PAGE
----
## The Theory of Machines: Part I. The Principles of Mechanism. Part II. Elementary Mechanics of Machines, Part 1 |

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angular acceleration angular velocity assumed axis balance balls belt bevel gears body center of gravity centrifugal force chapter connecting rod corresponding crank angle crank effort crankpin crankshaft crosshead curve cylinder diameter direction discussion distance draw equal equilibrium fixed flywheel forces acting frame friction ft.-pds given gives governor hence increase indicator diagrams inertia instant kinetic energy lathe latter linear velocity machine mean speed mechanism method moment of inertia move normal numbers of teeth opposite sense pair parallel perpendicular phorograph piston plane position pressure problem produce pulley radians per second radii radius relative motion represent resultant revolutions per minute revolve rotation scale shaft shown in Fig shows sliding spindle spring spur gears steam engine stroke tangent threads tion torque train turning valve vector velocity ratio vertical virtual center weight worm wristpin zero

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Page 104 - PITCH AND LEAD OF SCREW THREAD. The terms " pitch " and " lead " of screw threads are often confused. The pitch of a screw thread is the distance from the center of one thread to the center of the next thread, whether the screw has a single, double, triple, or quadruple thread.

Page 177 - ... operating lever as shown. In this case the pull in one side of the band assists the operating force. The force of friction necessary to balance a given torque is found for this kind of brake as it was for the block brake, and is equal to TI — T2, the difference between the tensions on the tight and slack sides of the band.

Page 331 - If the frequency of oscillation is found to be 42 cycles/mm., what is the moment of inertia of the rod about its center of gravity?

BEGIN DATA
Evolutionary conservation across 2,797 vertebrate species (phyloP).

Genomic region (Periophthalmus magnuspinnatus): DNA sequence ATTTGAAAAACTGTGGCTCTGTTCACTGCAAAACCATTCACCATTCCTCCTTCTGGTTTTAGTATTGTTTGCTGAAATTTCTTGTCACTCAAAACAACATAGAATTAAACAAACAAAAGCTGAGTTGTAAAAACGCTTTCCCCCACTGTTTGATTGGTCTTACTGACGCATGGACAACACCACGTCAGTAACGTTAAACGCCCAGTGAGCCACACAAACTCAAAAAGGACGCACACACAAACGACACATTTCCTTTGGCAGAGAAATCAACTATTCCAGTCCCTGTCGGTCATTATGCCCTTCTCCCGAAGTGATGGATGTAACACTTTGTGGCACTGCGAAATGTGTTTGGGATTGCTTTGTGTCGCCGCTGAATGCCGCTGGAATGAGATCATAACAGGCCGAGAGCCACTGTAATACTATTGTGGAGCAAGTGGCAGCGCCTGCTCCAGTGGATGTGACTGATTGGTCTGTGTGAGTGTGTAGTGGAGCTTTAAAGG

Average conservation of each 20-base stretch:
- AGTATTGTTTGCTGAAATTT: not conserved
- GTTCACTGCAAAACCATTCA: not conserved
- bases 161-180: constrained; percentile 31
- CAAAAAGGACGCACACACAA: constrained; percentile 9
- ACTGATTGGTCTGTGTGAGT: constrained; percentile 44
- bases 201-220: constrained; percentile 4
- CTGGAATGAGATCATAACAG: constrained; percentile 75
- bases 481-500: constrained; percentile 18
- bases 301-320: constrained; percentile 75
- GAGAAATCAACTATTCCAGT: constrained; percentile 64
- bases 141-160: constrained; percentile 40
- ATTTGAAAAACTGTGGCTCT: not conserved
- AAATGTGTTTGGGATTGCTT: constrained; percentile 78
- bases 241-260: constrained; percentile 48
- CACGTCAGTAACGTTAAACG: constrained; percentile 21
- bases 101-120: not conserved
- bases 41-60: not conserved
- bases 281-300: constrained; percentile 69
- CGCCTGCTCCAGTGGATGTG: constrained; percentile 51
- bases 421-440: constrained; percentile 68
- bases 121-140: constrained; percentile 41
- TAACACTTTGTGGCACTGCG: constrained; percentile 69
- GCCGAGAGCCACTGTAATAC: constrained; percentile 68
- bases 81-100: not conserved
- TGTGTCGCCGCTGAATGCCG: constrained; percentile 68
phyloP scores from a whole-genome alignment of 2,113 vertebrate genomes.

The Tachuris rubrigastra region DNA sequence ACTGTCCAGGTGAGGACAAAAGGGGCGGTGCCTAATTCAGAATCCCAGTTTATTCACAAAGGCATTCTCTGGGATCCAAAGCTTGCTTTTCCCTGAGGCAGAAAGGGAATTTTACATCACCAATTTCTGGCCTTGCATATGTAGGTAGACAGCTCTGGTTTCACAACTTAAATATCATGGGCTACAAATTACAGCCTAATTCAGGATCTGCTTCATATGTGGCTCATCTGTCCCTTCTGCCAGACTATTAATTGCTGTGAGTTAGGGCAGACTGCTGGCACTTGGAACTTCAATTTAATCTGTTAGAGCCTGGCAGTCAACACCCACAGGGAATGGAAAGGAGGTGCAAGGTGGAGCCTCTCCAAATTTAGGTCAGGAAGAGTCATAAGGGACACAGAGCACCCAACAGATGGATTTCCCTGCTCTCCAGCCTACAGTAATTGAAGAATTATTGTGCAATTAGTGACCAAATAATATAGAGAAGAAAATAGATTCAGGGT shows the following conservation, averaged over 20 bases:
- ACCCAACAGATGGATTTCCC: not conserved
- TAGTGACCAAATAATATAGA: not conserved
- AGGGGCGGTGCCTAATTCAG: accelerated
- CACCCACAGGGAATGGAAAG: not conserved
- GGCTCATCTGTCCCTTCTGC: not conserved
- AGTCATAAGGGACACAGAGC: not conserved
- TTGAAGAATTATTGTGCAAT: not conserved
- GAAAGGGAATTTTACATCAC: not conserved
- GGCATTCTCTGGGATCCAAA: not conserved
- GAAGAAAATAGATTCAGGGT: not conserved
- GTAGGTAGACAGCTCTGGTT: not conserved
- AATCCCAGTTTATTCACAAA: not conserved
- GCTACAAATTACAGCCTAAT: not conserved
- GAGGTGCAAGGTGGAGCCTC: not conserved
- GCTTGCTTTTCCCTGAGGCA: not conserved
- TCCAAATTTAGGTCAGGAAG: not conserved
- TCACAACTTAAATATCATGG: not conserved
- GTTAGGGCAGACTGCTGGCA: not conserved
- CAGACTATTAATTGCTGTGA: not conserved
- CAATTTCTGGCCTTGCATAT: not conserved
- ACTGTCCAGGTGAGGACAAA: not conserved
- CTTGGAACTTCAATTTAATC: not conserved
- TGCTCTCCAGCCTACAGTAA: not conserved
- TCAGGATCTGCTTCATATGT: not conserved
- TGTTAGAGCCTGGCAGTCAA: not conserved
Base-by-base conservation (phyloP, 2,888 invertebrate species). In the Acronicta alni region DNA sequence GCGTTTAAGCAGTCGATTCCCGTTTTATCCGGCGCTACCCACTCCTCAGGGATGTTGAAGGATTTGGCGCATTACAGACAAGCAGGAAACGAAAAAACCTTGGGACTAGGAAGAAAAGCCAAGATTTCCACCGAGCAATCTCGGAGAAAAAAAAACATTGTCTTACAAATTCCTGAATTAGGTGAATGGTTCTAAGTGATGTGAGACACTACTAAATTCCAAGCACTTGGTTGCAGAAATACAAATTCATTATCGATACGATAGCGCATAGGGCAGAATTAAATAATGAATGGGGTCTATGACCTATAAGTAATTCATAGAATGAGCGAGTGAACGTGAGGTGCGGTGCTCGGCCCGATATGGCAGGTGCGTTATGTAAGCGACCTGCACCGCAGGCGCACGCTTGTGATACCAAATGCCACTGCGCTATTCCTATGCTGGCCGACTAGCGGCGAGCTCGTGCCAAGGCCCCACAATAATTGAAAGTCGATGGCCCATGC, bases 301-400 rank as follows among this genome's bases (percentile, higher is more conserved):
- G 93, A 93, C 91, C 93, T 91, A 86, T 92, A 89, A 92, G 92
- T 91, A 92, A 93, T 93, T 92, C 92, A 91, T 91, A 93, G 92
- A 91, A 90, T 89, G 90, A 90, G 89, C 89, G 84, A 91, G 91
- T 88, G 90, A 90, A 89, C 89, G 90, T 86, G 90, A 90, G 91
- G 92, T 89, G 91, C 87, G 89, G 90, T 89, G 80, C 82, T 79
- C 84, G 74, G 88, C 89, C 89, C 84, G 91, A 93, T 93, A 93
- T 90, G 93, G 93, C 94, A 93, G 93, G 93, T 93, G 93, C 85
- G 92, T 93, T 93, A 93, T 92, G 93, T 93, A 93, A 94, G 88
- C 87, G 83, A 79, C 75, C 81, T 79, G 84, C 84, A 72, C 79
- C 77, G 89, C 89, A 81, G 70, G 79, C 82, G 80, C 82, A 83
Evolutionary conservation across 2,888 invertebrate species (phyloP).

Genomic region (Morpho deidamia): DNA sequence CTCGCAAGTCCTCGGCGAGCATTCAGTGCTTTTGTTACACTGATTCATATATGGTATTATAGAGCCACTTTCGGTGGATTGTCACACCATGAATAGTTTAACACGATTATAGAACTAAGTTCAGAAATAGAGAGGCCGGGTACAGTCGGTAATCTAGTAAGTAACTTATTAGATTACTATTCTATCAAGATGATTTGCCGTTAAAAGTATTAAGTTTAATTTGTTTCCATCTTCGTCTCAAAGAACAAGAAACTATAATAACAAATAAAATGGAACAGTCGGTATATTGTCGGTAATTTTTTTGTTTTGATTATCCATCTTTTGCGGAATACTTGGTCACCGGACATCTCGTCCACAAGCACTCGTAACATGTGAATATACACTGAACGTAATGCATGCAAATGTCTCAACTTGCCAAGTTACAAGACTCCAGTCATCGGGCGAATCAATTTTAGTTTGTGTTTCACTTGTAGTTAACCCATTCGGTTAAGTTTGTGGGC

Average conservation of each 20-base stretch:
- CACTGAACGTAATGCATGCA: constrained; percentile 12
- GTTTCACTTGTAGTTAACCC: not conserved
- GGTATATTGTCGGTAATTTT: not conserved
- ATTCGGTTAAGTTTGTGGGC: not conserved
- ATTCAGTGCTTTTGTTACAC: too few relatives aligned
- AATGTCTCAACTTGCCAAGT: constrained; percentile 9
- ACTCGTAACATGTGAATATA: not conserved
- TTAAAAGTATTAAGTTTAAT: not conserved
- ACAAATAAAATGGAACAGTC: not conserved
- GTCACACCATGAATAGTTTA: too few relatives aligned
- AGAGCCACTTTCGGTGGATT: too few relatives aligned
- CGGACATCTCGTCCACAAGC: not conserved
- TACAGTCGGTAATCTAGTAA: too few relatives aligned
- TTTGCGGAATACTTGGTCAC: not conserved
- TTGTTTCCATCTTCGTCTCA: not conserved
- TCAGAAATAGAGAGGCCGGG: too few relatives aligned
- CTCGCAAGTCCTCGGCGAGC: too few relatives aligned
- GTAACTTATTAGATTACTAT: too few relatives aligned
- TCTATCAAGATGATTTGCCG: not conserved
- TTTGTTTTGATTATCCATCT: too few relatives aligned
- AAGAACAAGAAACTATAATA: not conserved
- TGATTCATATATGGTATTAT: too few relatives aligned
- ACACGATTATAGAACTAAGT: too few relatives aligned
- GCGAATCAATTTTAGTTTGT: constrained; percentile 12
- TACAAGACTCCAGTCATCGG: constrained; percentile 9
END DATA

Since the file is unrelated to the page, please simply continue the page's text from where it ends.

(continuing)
Page 123 - ... illustrate this, suppose a pair of gears had 80 teeth each, the velocity ratio between them thus being unity; then a given tooth of one gear would come into contact with a given tooth of the other gear at each revolution of each gear, but if the number of teeth in one gear were increased to 81 then the velocity ratio is nearly the same as before and yet a given pair of teeth would come into contact only after 80 revolutions of one of the gears and 81 revolutions of the other. The odd tooth is...

Page 184 - Rz act at angle <t> to the normal to their surfaces and, from what has already been said, it will be understood that when...

Page 79 - In the first place, when the wheels drive the pinions, the number of teeth in any one pinion should not be less than 8 ; but rather let there be 11 or 12 if it can be done conveniently. And in the particular form of teeth described in Art.

Page ii - American Engjneer Electric Railway Journal Coal Age Metallurgical and Chemical Engineering Power THE REGULATION OE RIVERS BY /AN ORNUM, CE, M.

Page 331 - FIG. 193. — Inertia of rod. Next secure a knife edge in a wall or other support so that its edge is exactly horizontal and hang the rod on it with the knife edge through one of the pin holes and let it swing freely like a pendulum. By means of a stop watch find exactly the time required to swing from one extreme position to the other; this can be most accurately found by taking the time required to do this say, 100 times. Let t sec. be the time for the complete swing. Next measure the distance...

Page 314 - Masses. — possible to balance any number of rotating masses by means of two properly placed weights in any two desired planes of revolution, and the method of determining these weights has been fully explained. The present and following sections deal with a much more difficult problem, that of balancing masses which do not revolve in a circle, but have either a motion of translation at variable speed, such as the piston of an engine or else a swinging motion such as that of a connecting rod or...

Page 180 - ... resistance to the sliding of one body upon another depended upon the normal pressure between the surfaces and not upon the areas in contact nor upon the velocity of slipping, and further that if F is the frictional resistance to slipping and N the pressure between the surfaces, then F = nN where n is the coefficient of friction and depends upon the nature of the surfaces in contact as well as the materials composing these surfaces. A discussion of this subject would be too lengthy to place here...